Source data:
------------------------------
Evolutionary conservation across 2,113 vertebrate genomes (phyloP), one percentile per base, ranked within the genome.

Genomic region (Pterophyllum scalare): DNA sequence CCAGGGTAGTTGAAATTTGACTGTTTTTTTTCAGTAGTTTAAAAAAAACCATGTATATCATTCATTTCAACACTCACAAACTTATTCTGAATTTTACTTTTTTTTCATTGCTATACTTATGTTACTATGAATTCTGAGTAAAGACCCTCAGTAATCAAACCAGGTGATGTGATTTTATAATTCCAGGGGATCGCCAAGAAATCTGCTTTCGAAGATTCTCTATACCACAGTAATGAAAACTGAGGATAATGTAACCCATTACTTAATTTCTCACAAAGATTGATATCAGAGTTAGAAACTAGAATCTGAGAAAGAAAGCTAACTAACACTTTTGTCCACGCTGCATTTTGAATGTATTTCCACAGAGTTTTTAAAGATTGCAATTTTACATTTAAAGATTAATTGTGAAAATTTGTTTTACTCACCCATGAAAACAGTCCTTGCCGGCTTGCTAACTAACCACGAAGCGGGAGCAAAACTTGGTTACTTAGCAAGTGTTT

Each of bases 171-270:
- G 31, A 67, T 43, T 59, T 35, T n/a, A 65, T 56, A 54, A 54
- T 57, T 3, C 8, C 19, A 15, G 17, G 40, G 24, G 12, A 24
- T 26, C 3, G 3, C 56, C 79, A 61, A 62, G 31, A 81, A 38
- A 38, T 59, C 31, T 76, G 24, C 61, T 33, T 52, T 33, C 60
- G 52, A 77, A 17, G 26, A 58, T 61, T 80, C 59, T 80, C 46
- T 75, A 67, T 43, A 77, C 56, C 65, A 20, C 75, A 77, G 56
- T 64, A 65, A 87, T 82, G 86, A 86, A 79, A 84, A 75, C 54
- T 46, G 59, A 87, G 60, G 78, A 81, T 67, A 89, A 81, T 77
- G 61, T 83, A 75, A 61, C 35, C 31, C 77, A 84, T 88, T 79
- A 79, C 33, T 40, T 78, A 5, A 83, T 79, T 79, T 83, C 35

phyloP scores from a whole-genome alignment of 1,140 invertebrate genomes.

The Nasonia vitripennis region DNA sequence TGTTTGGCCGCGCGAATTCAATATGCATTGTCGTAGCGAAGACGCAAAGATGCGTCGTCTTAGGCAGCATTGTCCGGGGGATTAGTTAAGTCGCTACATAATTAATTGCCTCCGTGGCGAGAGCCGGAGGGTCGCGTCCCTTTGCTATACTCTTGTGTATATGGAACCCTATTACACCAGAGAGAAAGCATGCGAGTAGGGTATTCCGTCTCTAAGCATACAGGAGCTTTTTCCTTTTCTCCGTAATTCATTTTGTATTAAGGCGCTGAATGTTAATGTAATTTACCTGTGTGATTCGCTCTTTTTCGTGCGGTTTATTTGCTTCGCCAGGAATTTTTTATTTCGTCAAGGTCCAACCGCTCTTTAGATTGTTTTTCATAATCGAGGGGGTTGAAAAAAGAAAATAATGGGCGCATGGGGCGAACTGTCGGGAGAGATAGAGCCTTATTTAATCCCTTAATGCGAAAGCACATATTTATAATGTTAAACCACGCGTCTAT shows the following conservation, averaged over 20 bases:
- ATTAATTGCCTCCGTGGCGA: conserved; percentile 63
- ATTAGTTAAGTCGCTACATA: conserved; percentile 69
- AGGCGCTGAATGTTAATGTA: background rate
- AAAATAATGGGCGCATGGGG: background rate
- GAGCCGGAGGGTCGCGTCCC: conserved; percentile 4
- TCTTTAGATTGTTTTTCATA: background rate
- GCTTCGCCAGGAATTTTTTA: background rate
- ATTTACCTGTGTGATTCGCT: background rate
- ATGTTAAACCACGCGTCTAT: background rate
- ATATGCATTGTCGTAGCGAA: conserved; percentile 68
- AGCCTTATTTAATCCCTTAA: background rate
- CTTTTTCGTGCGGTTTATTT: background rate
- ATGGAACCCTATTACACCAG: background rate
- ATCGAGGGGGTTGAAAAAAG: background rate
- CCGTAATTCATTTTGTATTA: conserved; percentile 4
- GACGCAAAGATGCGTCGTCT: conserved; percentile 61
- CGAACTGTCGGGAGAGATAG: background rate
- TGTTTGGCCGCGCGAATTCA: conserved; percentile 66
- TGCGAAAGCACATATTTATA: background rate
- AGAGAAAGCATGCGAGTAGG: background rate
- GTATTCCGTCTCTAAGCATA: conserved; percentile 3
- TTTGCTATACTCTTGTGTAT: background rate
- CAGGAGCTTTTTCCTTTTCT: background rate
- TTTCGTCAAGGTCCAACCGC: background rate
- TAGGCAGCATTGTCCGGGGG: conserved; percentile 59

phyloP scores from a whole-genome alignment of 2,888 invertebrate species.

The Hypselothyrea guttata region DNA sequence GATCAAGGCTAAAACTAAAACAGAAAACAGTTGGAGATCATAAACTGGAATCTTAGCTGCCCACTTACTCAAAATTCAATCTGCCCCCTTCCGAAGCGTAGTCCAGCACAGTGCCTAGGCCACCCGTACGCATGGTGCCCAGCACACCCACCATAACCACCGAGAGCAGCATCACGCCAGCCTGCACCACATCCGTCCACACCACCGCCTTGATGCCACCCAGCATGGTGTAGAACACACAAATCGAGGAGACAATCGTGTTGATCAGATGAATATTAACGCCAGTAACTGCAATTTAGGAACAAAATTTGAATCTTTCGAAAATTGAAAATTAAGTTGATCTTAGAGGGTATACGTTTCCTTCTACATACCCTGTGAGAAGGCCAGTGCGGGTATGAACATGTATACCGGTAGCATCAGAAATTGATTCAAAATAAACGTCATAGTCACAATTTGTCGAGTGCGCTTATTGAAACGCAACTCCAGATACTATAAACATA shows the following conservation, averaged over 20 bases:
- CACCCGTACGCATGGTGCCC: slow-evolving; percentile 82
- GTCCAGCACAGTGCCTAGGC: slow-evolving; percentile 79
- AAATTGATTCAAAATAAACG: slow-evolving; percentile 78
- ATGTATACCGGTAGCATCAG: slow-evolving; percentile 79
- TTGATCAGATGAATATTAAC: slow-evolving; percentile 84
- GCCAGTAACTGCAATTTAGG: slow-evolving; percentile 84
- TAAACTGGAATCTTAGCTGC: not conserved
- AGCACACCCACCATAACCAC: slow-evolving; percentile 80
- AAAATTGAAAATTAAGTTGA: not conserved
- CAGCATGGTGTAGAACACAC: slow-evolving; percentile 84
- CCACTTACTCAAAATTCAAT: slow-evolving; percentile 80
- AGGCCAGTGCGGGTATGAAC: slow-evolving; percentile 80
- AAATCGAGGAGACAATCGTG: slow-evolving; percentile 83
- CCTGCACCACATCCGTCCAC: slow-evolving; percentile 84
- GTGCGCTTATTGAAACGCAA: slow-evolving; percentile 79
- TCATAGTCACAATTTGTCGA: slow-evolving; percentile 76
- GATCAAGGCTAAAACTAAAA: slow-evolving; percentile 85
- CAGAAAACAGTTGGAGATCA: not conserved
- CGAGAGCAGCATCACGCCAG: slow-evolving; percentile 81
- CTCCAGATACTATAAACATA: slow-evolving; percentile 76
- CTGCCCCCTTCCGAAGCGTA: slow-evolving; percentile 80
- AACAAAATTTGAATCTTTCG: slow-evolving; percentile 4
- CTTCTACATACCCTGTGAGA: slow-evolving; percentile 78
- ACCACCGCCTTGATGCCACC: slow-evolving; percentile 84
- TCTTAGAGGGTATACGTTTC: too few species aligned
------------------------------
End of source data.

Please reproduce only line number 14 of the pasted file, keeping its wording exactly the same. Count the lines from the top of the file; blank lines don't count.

phyloP scores from a whole-genome alignment of 1,140 invertebrate genomes.